Synopses & Reviews
The future of American labor is deeply connected to America's future. In the last quarter century, most American workers -- blue collar, white collar, and professional -- have taken an enormous hit, while only 20 percent of the population has prospered. Corporate downsizing, technological change, mergers, and acquisitions have cut the workforce by half in some industries; in others, the best-paid employees have lost their jobs and have been replaced by part-time, temporary workers who often lack benefits. Meanwhile, government protections are slowly fading from the lives of ordinary Americans as health benefits, pensions, and safety and health standards deteriorate. Stanley Aronowitz, a teacher, writer, and former trade union organizer, examines the decline of the labor movement in the past twenty-five years and its recent reemergence as a major force in the country's economic and political life. Republicans suddenly find themselves under attack from a forgotten foe. Democrats are shocked to see this ghost walking about, compelling the party to fight for a minimum-wage law it had practically abandoned. The labor movement, once given up for dead, is now the engine of economic democracy and progressive politics. But to succeed, Aronowitz argues, labor must return to the social-movement unionism of Eugene Debs and Walter Reuther. Such an energetic new movement is the key to America's future. Bound to generate national debate, From the Ashes of the Old calls for a bold new agenda, covering the principal challenges facing the labor movement today: to organize in the South and among the working poor, to unionize white-collar and technical employees, and to reestablish labor's political independence.
"In a book that looks to the future, Aronowitz argues that labor must reclaim the good parts of its past, its willingness to crusade for economic justice and democratic values." The Village Voice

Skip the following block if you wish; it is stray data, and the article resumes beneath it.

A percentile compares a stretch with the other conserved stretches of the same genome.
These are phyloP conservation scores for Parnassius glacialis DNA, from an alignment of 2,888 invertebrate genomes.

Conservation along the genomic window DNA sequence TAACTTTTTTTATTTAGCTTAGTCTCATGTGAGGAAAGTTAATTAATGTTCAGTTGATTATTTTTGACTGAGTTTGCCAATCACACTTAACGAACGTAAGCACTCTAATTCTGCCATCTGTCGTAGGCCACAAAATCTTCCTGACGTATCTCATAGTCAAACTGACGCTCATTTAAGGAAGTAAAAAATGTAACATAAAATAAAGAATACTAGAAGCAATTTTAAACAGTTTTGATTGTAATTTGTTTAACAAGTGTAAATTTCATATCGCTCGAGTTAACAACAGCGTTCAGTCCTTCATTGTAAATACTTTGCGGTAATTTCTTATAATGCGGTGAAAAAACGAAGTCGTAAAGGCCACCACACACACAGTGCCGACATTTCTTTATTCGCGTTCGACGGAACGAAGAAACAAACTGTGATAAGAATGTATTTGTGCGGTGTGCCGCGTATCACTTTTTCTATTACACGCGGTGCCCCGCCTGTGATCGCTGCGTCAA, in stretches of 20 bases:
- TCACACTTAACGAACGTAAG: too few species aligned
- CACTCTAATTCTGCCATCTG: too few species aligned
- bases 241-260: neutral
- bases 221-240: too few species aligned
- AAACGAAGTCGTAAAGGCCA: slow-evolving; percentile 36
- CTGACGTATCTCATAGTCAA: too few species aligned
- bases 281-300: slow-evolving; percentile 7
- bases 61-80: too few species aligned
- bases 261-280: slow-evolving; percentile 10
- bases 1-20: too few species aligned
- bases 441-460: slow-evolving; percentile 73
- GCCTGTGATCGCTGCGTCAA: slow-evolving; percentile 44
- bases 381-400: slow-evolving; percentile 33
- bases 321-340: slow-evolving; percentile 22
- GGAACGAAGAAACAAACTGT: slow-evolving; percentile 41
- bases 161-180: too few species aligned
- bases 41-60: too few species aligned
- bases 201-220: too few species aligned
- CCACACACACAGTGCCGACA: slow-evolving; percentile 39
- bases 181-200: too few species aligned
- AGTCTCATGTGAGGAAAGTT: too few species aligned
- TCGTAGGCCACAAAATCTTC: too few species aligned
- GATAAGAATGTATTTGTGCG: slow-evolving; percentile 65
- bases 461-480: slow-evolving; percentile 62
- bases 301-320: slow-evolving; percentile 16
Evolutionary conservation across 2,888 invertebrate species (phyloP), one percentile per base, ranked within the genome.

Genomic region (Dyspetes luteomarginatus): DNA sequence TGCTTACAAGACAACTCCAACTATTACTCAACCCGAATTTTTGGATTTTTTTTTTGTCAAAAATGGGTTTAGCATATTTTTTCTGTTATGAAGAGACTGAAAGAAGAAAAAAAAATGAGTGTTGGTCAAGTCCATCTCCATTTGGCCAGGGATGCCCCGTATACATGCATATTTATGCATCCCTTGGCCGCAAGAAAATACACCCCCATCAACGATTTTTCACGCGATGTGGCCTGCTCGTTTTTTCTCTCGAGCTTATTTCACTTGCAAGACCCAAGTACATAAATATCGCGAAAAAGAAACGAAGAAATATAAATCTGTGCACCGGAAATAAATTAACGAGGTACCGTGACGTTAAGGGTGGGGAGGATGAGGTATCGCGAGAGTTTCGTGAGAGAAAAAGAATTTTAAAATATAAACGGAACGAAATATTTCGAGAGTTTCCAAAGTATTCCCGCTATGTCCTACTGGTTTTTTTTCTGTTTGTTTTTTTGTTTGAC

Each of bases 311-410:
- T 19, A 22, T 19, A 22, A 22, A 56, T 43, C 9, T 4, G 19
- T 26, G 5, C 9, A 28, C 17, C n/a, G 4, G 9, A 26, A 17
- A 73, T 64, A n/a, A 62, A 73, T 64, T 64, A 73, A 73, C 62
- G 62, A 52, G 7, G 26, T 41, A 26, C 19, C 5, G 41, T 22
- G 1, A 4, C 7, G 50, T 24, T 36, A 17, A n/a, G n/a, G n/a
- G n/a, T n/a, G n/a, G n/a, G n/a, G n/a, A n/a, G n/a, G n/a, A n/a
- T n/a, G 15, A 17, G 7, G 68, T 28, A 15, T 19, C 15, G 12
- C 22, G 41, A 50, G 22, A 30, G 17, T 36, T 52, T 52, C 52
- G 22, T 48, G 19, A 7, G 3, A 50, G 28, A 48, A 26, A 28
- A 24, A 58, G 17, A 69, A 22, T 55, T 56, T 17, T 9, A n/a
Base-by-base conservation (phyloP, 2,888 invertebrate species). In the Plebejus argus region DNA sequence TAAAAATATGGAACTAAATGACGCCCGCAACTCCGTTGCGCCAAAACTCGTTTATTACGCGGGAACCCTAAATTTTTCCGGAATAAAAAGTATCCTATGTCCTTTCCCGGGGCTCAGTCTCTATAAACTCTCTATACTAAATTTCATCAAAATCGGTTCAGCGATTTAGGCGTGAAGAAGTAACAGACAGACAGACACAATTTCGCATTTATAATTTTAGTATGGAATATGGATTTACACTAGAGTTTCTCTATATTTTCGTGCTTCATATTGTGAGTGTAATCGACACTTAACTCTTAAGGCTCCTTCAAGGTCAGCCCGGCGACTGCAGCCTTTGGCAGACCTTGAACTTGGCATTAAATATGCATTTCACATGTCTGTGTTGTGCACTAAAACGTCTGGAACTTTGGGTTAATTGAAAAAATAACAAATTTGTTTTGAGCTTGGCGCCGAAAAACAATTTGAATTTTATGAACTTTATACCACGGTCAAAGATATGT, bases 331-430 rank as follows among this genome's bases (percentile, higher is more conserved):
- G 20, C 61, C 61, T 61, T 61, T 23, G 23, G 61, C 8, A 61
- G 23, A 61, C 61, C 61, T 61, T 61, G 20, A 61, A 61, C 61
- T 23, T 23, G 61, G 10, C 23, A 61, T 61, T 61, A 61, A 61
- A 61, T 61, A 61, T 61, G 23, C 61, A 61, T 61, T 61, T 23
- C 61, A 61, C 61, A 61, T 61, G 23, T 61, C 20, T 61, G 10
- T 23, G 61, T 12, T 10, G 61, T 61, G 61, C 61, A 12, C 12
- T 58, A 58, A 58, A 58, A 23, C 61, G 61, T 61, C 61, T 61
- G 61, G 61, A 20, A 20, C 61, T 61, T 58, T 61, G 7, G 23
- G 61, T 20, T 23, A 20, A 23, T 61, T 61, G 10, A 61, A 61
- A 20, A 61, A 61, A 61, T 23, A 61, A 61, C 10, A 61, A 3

Stanley Aronowitz, teacher, writer, and former trade union organizer, examines the decline of the labor movement in the past 25 years and its recent reemergence as a major player in the country's economic and political life. Aronowitz proposes a series of concrete, programmatic suggestions covering the principal challenges facing the labor movement today.
Includes bibliographical references (p. -230) and index.
About the Author
Stanley Aronowitz is the professor of sociology at the City University of New York and the author of numerous books, including False Promises: The Shaping of American Working-Class Consciousness. He lives in New York City.
Table of Contents
Preface and Acknowledgments Introduction 1. Riding the Wave of Postwar Properity 2. The Rise and Crisis of Public Employees' Unions 3. The South, Labor, and American Political Culture 4. The Working Poor: Raising the Bottom 5. White-Collar Workers: Seeds of Hope? 6. Professionals and Managers: Labor's New Frontier 7. Labor and American Politics 8. American Labor and America's Future Notes Index